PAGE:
Additionally, Sarah notes, “people complain about COVID-19, but this is what it’s like every day for people with brain injury.”

Then, there’s Andrea, who may be ready to make a big splash as a pharmacist, but this field wasn’t always on her radar. The 27-year-old grew up in Salida, Colorado, an hour from Leadville, where her father was a miner. Pharmacy was the farthest thing from her mind. Like Rudolph the Red-Nosed Reindeer’s loveable elf Herbie, she’d always wanted to be a dentist (or orthodontist).

She had just begun attending the University of Colorado in Colorado Springs when her father passed away. Andrea returned to Salida, graduating from Western State University with a B.A. degree in general biology in 2015.

Taking two years off to explore her options, she thought she might work for the park service or in environmental sciences; however, in a turn of events, she ended up in finance for the next two years.

The dream to be a dentist persisted though, so she applied to both Midwestern University and the University of Colorado dental programs. She was surprised when she was recruited by Midwestern’s School of Pharmacy, but immediately accepted.

Today, Andrea couldn’t be happier with her career path. Her exposure to Brittany and the Brain Injury Alliance has made it easy, in her words, to “use what we learn and apply it to our future practice. Brittany has helped me recognize that survivors of brain injury have an invisible disability.”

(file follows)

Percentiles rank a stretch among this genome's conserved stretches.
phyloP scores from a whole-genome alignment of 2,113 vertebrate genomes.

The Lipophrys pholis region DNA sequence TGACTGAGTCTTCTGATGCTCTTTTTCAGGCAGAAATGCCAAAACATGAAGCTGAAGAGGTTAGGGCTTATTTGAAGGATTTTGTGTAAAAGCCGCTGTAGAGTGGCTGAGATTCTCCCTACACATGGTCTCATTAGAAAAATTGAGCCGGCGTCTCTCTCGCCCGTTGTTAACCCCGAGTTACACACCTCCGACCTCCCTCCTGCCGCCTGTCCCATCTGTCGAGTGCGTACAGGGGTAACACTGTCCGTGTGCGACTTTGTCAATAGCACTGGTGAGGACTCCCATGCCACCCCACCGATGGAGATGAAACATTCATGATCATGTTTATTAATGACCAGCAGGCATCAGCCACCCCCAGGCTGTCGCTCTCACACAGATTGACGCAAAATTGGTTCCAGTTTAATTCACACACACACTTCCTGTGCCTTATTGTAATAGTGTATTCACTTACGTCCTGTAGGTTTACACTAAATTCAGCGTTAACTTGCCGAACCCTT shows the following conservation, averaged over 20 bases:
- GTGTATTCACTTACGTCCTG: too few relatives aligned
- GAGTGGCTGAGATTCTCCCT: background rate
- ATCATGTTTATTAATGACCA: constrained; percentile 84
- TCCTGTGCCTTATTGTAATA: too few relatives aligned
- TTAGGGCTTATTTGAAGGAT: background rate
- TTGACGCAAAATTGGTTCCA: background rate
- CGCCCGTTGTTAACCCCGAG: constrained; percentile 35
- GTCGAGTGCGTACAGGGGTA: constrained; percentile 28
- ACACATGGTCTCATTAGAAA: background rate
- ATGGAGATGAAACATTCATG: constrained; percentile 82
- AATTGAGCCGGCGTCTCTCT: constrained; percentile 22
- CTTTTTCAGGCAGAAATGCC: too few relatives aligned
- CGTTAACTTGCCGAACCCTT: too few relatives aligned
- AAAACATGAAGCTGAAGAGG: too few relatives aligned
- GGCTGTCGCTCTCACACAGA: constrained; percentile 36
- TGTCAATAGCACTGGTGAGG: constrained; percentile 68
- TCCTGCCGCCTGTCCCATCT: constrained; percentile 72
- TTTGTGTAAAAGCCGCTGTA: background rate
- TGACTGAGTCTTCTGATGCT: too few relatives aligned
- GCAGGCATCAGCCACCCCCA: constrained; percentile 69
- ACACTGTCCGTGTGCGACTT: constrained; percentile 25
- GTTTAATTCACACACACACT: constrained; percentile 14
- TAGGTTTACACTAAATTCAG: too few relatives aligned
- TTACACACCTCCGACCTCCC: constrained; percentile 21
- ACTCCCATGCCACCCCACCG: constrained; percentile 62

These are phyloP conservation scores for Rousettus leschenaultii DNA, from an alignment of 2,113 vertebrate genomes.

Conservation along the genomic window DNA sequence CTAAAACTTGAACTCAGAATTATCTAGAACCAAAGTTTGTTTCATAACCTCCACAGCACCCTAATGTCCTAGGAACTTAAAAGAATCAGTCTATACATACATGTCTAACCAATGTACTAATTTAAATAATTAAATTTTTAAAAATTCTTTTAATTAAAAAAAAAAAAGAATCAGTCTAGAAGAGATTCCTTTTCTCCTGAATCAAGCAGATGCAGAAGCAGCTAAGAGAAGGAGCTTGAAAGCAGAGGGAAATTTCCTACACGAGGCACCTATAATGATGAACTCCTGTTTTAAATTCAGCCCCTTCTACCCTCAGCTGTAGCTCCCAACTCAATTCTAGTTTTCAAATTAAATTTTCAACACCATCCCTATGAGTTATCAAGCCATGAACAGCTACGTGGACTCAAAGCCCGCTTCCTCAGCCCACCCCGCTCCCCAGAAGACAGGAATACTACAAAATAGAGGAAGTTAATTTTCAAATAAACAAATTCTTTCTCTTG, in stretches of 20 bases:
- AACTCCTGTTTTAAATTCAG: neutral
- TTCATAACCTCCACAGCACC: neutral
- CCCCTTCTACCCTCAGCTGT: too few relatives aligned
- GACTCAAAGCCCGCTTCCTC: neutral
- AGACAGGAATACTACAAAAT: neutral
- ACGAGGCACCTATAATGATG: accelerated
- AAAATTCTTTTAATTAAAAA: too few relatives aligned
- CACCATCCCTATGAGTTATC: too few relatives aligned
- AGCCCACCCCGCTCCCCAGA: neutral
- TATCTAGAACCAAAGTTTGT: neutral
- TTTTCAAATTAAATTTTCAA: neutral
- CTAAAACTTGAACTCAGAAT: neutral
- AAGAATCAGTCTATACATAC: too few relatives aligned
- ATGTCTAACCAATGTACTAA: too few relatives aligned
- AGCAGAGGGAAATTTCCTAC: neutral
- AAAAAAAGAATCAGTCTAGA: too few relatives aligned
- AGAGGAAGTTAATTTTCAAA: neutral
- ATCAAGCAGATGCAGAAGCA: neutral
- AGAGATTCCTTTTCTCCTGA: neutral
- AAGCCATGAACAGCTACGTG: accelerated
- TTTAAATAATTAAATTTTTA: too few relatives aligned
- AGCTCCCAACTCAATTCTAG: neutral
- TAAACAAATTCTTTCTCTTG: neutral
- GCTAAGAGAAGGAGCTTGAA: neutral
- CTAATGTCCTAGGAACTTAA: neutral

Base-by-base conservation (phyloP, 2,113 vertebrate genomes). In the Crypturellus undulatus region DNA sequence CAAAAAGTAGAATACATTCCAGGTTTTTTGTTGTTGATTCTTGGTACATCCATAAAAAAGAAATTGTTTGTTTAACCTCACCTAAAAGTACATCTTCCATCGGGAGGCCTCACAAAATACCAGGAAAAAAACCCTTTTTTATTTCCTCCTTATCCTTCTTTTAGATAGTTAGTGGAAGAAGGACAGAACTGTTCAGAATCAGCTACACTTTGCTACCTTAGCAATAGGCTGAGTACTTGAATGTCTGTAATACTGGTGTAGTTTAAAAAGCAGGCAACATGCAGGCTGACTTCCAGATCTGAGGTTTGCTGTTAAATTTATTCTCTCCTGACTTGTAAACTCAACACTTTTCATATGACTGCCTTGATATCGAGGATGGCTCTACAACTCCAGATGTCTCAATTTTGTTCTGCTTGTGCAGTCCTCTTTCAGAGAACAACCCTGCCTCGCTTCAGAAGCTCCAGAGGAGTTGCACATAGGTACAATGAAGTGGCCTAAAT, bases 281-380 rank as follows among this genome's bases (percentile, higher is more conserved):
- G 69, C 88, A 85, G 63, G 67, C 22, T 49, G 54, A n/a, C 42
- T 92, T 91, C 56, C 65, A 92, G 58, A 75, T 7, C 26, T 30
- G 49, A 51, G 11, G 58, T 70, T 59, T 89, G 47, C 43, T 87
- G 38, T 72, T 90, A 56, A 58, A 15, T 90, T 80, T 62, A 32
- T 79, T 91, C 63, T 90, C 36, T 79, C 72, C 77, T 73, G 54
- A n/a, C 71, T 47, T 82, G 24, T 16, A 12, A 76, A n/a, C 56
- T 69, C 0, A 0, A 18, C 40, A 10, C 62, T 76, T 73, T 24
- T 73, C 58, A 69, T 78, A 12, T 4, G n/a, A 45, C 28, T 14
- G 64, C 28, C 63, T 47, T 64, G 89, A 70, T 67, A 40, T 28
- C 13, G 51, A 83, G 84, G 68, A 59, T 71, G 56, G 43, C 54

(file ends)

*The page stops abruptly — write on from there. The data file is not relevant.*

She goes on to say, “they don’t necessarily only learn through verbal means, so when interacting with a survivor in our line of work, we may need to use visual prompts or write things down for them.”

Brittany is quite proud of both Andrea and Sarah. “As part of their desire to grow, they have taken to heart the importance of what we do at the Alliance,” she says. “What’s impressed me most is how eager they are to incorporate what they’ve learned during their time with us into to their careers as pharmacists.”

Two remarkable students.
Two distinct journeys.
Two bright futures.

ABOUT BRAIN INJURY ALLIANCE OF ARIZONA

The Brain Injury Alliance of Arizona (BIAAZ) is the only statewide nonprofit organization dedicated to improving the lives of adults and children with all types of brain injuries through prevention, advocacy, awareness and education. BIAAZ also houses the Arizona Brain Health Resource Center, a collection of educational information and neuro-specific resources for brain injury survivors, caregivers, family members and professionals.

What began in 1983 as a grassroots effort has grown into a strong statewide presence, providing valuable life-long resources and community support for individuals with all types of brain trauma at no charge.

The Brain Injury Alliance of Arizona:

  • Works with Congressional Brain Injury Task Force
  • Houses Arizona Brain Health Resource Center
  • Hosts Statewide Opioid Use Disorder & Cognitive Impairment Workgroup
  • Has Statewide Opioid Use Disorder & Cognitive Impairment Response team with peer support, training, and family wraparound services
  • Facilitates Brain Health Advisory Council
  • Manages statewide Neuro Info-Line: 888-500-9165